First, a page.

To keep in spirit of the day of the dead, I've culled the most recent bone-chilling headlines dealing with credit cards.
Here's one story of the undead. When Rita Katz applied for a credit card at the Gap, she was denied for an unexpected reason: Her credit report said she had kicked the bucket.
Katz, who hasn't made that final trip, asked her attorney to write a letter to raise her from the dead. No such luck. Only a local ABC news team investigation revived her on her credit reports, so she could qualify for the credit card.
How could this happen? There are two ways, says John Ulzheimer, president of consumer education at SmartCredit.com. One, if you share a Social Security number with a deceased person, the mix-up can occur. Or, if your joint account holder or co-signer passes away, the credit card issuer will report it as "deceased" on the credit reports of both liable parties, Ulzheimer says.
"Clearly, dealing with (the first one) is much more difficult because the Social Security Administration is involved," he says. "Dealing with (the second) is much easier because you're just dealing with one lender."
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This second scary scenario seems all too common: the stolen credit card.
In the last several days, there has been a report about a Tennessee teenager who posed as a police officer to steal credit card numbers; a T.G.I. Friday's waitress in North Dakota who took off with a diner's card and spent $25.60 at Walmart; and thieves who obtained a Hawaii senator's credit card digits and went on a real shopping spree at Walmart, spending $12,000!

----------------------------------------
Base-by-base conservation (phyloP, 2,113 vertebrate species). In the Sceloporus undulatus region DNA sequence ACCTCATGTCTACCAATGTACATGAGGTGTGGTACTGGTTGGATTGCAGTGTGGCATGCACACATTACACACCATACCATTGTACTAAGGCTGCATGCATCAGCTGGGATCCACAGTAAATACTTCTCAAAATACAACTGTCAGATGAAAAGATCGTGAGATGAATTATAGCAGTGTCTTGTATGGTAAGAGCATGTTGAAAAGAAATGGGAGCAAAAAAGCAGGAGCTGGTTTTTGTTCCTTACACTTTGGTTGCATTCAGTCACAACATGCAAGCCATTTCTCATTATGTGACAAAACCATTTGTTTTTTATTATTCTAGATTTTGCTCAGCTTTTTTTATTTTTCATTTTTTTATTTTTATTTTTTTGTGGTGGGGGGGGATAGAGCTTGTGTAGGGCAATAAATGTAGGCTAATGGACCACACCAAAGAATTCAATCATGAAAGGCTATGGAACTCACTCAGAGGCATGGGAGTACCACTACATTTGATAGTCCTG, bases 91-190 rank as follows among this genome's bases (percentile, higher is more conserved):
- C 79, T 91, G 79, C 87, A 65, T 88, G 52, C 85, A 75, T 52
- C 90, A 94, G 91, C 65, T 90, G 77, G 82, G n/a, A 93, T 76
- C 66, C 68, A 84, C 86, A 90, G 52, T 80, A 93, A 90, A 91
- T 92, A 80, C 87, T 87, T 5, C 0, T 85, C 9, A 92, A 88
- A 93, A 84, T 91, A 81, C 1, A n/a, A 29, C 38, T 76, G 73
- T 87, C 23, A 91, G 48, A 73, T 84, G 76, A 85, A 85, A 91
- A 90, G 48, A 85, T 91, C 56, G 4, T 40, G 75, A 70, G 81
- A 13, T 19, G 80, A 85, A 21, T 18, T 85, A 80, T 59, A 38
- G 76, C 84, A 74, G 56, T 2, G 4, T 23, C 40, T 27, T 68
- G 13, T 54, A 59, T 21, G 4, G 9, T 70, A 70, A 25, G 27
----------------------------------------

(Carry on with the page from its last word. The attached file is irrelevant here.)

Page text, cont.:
Fortunately, your liability for credit card fraud losses is limited to $50 by law. But if you want to avoid the hassle of a stolen card, keep tabs on your account, set up automatic alerts and notify your issuer once you spot odd activity.
And that brings me to the last, and possibly most frightening, tale: Visa as Big Brother. Last week, the Wall Street Journal published a story revealing that MasterCard and Visa were exploring new ways to sell targeted online ads using consumer data.
One of Visa's brainstorms included using information from DNA databanks, credit reports and social networking sites to create better consumer profiles. It's actually seeking a patent for it. Now, that's horrifying. Fortunately, Visa is only in the planning stages, so far.
Visa tried to quell worries on Friday by saying it would only share account-specific information when given permission by the customer. But it didn't back away from possible plans to virtually use customer blood for profit.
"Like any innovative company, we consider a lot of ideas for future products and take action to protect them, as evidenced by our exploratory patents," said Russell Schrader, Visa's chief privacy officer in a company blog post. "So whatever the future holds, we will continue to work to maintain the high standard of security and privacy that we have always followed as we handle transaction data."
Does that scare you?
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